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Kaufmann P, Pascual JM, Anziska Y, et al. Nerve Conduction Abnormalities in Patients With MELAS and the A3243G Mutation. Arch Neurol. 2006;63(5):746–748. doi:10.1001/archneur.63.5.746
Copyright 2006 American Medical Association. All Rights Reserved. Applicable FARS/DFARS Restrictions Apply to Government Use.2006
Mitochondrial DNA point mutations are especially deleterious to tissues with high energy demand, including the peripheral nervous system. Neuropathy has been associated with several mitochondrial diseases, including MELAS (mitochondrial encephalomyopathy, lactic acidosis, and strokelike episodes).
To evaluate nerve conduction in a genotypically and phenotypically homogeneous group of patients with MELAS and the A3243G mutation.
We studied 30 patients with MELAS and the A3243G mutation using neurophysiological techniques, medical history questionnaires, laboratory tests, and a standardized neurological examination.
Twenty-three subjects (77%) had abnormal nerve conduction measures. Symptoms suggestive of neuropathy were present in only half of the patients, but almost all had decreased reflexes or distal sensory findings on examination. Nerve conduction abnormalities were predominantly axonal and sensory and mainly present in the legs. Patients with nerve conduction abnormalities tended to be older and were more likely male.
Peripheral nerve impairment is common in those with MELAS and the A3243G mutation, and may be subclinical. Male sex and older age may add to the genetic disposition to develop neuropathy.
Mitochondrial DNA point mutations impair cellular energy metabolism. Patients usually present with symptoms of multiple organ involvement, especially of the nervous system, because of the high energetic demand of neurons. Central nervous system involvement was recognized early and is one of the defining features of the mitochondrial encephalomyopathies.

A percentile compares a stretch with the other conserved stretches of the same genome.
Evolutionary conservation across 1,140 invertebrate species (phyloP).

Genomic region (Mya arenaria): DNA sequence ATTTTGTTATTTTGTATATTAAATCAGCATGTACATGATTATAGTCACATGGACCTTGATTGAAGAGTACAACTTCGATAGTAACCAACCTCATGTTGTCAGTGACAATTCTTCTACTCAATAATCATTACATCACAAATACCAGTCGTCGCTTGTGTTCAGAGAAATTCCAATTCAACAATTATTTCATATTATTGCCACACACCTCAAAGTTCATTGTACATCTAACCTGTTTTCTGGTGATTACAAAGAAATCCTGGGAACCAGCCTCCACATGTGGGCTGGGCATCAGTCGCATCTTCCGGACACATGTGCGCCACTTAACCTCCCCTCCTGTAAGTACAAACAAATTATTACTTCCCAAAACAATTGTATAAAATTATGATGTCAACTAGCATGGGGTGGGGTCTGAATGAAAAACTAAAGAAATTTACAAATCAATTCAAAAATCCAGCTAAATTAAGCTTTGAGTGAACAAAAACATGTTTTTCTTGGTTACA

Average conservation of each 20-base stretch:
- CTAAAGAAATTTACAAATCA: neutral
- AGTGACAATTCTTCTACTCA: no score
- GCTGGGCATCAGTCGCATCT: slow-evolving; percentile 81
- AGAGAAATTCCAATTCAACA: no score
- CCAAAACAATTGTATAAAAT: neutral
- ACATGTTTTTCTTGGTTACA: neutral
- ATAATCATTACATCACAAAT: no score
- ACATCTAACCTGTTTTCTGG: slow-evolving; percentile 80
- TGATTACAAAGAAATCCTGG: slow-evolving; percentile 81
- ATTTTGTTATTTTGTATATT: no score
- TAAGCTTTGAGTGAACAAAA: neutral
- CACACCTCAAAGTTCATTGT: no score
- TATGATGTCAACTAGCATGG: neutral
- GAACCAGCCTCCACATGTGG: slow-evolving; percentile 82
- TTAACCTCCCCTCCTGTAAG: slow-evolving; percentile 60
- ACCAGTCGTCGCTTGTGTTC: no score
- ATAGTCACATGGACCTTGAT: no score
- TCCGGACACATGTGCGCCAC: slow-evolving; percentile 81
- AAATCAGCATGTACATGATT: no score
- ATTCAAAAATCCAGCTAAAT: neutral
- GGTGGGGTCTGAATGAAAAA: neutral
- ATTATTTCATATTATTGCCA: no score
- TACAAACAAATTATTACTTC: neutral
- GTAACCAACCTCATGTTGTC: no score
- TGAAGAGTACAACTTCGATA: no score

Peripheral nervous system involvement is well recognized in several mitochondrial syndromes: NARP (neurogenic muscle weakness, ataxia, and retinitis pigmentosa) is associated with a predominantly axonal neuropathy. Patients with MNGIE (mitochondrial neurogastrointestinal encephalomyopathy) and Leigh syndrome are affected by predominantly demyelinating neuropathies. Patients with MERRF (myoclonus epilepsy and ragged red fibers) have mixed demyelinating and axonal neuropathies.1-3
Whereas peripheral neuropathy is a defining feature in these mitochondrial syndromes, it has been reported less frequently in those with MELAS (mitochondrial encephalomyopathy, lactic acidosis, and strokelike episodes), a well-recognized phenotype most commonly associated with an A→G transition at nucleotide 3243, in the transfer RNA leucine gene of mitochondrial DNA.1,4,5 Few studies have systematically evaluated MELAS patients electrophysiologically for peripheral neuropathy. Previous studies6-8 based on clinical criteria have estimated the prevalence of neuropathy to be 15% to 22%.
The neuropathy in MELAS has been characterized as mostly axonal, but exceptional patients with a predominantly demyelinating presentation have been described.9 The neuropathy is usually chronic and progressive, but acute presentations have been described.10 Clinically, patients present with mostly mild sensory complaints and loss of proprioception and vibration in a “stocking-glove” distribution.3 The distal lower limbs are usually affected first. Motor neuropathies are less common than sensory neuropathies. There have also been reports11 of autonomic nervous system involvement, manifesting as ileus, diarrhea, or neurogenic bladder. To our knowledge, only 1 study8 has systematically evaluated A3243G mutation carriers using neurophysiological techniques, and found that 22% of patients fulfilled the diagnostic criteria for neuropathy.
To study the frequency of peripheral nerve impairment and potential contributing factors, we describe clinical and electrophysiological studies in a well-characterized cohort of patients with MELAS and the A3243G mutation.